Trust me, I am. I make mistakes ALL the time. I * try * to see sun and roses, but there’s plenty of rain and storm clouds too. While I’ve been mistaken as someone who presents only that happy image, I’ve never been anything but honest about the fact that I am as much a tempest as Mother Nature – some days you don’t know what you will get. I’ve felt badly enough about it in the past to land myself in some very abusive situations, but. . . While I have a long way to go, I no longer fundamentally think there’s something “wrong with” me because I feel so deeply.
As an Empath I respect this idea that some days the LAST thing you want to hear is “BE POSITIVE!” (*insert friend with annoyingly feigned smile here*) While of course I (and anyone who might chime in with the phrase) am *trying* to be helpful, it may not necessarily be the best default. . .
Sometimes you just don’t damn well feel like it, and that’s MORE than okay. I’ve had a problem with minimizing, justifying, and avoiding the act of “feeling” in the past – some days it’s more important to sit with the discomfort to get to the root of things.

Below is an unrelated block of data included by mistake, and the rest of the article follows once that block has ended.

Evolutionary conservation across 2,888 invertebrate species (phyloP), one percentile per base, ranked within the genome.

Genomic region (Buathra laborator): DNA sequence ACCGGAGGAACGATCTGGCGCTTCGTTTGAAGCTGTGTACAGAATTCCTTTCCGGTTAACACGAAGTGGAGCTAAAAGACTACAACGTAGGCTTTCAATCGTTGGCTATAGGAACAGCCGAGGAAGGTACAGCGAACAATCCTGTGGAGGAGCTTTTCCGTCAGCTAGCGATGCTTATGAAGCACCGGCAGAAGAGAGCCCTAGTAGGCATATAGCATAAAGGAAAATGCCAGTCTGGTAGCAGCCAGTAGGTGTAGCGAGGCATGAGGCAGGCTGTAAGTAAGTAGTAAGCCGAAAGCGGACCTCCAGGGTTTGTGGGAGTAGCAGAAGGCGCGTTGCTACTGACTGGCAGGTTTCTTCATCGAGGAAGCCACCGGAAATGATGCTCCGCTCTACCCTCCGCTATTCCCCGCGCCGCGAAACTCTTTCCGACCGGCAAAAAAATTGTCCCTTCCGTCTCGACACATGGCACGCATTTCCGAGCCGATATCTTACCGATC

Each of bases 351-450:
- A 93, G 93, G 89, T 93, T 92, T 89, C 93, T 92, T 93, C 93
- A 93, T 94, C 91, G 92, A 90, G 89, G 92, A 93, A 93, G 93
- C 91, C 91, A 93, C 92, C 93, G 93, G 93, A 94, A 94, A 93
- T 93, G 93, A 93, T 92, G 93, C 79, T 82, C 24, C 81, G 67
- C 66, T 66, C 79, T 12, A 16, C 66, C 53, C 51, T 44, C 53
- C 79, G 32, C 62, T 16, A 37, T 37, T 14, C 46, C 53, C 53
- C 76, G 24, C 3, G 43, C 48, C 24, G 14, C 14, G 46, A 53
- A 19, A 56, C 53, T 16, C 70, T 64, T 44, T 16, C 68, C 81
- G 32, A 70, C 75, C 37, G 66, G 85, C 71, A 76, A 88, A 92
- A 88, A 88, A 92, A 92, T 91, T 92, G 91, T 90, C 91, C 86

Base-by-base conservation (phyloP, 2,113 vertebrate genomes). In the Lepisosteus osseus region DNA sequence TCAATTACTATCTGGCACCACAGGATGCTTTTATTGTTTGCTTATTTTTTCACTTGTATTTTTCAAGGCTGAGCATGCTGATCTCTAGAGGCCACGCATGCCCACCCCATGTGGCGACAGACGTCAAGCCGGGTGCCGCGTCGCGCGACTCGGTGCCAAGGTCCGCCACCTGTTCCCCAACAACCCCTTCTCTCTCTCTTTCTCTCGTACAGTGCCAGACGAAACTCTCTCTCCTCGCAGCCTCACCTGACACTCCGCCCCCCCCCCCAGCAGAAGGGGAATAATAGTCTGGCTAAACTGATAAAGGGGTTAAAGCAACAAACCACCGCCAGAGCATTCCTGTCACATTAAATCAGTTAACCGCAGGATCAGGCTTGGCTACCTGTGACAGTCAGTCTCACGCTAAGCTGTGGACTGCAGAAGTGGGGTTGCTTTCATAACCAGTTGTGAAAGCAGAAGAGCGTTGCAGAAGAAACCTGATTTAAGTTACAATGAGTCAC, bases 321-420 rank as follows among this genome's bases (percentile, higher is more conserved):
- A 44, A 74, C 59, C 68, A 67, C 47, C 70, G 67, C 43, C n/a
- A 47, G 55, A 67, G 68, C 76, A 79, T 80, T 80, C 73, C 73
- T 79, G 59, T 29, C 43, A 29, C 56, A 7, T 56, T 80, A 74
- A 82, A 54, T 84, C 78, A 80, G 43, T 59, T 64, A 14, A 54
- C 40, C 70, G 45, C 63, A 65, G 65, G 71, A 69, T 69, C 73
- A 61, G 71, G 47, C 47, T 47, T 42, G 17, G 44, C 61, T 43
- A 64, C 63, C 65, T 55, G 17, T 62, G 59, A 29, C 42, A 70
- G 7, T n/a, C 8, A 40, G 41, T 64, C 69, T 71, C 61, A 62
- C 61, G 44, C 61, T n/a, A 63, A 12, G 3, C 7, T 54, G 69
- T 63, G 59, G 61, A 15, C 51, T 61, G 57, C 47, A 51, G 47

Two of the things stood out most for me from the article:
“Like Instagram and other forms of social media, this “positive thinking” movement seems to be about living up to an ideal standard of perceived perfection all the time. Not satisfied with looking “perfect,” now you’ve got to think perfectly, too.”
True. Scary. Thank you for putting this solidly in verbal terms!
and. . .
“…authentic masters understood that negative thinking is part of the human journey, and that it’s okay to feel less than your best sometimes. And they also knew that it’s a quick route to self-hatred to expect any more of yourself.”
Thank you, again, for reminding that it’s okay to feel whatever emotions we feel. There is not right, and no wrong. We are allowed.
So yes. . .I love the designation of “professional cheerer-upper” that some friends and family have given me. I feel honored and blessed by the compliment – right or wrong, I identify with bringing joy to others. BUT… BUT. I’ve got my sad, grumpy, frustrated, gloomy, and altogether dark days too (article on that, by Madisyn Taylor.) I’ve had to do a TON of work to recognize that it is not only okay to feel those things…but also to not want to “be positive” for a time.
If all we ever saw was the sun (or that was all we were TOLD to see) then it wouldn’t be such a glorious thing, would it? There’d be no special positivity associated with its warmth or energy at all – so then what’s the point?